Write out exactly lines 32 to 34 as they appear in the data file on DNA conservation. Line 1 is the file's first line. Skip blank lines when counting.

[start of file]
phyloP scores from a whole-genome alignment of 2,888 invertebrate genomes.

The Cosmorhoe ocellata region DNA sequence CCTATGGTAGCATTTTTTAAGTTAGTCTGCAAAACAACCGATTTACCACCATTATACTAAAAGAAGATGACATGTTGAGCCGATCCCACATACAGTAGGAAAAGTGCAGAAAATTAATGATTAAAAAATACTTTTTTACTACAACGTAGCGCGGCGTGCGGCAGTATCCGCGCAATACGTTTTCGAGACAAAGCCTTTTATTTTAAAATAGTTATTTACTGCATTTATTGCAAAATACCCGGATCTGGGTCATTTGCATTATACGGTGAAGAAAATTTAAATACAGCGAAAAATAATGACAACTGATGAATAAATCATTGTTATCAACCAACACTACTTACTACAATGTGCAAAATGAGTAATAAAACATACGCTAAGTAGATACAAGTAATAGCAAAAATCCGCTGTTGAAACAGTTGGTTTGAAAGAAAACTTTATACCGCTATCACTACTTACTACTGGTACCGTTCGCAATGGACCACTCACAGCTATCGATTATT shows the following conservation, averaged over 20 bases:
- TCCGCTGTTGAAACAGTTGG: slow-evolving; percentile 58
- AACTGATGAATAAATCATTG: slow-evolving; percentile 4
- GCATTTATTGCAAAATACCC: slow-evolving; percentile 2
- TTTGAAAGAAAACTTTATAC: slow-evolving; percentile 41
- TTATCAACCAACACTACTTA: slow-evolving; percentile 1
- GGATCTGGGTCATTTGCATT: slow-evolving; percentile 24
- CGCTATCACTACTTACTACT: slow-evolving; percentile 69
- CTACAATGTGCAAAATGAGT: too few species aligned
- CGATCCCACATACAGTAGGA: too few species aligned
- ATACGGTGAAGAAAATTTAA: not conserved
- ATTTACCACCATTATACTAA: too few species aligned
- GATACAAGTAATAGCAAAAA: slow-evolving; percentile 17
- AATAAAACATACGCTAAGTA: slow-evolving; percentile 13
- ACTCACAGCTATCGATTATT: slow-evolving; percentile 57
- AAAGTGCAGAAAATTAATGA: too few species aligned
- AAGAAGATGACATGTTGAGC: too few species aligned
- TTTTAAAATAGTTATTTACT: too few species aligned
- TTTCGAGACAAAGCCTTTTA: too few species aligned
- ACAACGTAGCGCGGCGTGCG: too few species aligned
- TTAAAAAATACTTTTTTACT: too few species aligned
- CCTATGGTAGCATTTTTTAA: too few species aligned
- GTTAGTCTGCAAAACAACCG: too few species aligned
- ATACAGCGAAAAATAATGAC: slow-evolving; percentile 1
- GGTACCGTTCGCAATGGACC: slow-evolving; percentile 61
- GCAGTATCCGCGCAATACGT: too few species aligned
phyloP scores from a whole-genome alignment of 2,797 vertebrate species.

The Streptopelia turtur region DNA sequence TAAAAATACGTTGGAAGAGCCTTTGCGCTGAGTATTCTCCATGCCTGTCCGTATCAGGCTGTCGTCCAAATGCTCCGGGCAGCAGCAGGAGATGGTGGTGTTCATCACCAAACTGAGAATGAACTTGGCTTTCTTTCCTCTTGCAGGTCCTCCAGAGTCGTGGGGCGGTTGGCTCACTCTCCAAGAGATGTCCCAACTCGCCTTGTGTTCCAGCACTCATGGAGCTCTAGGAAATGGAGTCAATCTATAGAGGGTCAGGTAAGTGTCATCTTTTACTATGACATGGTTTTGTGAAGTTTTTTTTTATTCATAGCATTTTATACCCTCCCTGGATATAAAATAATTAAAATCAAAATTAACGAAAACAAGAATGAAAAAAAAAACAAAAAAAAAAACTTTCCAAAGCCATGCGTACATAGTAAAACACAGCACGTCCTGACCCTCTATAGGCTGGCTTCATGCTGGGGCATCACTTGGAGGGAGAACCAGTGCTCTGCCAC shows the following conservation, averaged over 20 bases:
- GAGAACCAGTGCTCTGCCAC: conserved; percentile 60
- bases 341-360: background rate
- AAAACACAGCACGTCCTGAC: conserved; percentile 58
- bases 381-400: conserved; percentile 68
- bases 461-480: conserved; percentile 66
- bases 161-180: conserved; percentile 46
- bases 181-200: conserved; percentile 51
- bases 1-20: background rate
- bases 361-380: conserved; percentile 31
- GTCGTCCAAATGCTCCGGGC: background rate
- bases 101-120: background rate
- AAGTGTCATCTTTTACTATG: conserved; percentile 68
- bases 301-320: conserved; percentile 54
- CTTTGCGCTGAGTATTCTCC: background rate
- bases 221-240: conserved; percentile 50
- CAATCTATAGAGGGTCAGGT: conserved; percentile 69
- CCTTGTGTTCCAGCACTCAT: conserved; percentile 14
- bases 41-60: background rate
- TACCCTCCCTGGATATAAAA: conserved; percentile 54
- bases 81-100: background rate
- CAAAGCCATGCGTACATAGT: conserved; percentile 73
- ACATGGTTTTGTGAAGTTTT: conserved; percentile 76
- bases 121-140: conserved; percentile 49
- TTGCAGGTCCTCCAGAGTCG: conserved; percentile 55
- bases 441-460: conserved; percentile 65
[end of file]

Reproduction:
- AAAACACAGCACGTCCTGAC: conserved; percentile 58
- bases 381-400: conserved; percentile 68
- bases 461-480: conserved; percentile 66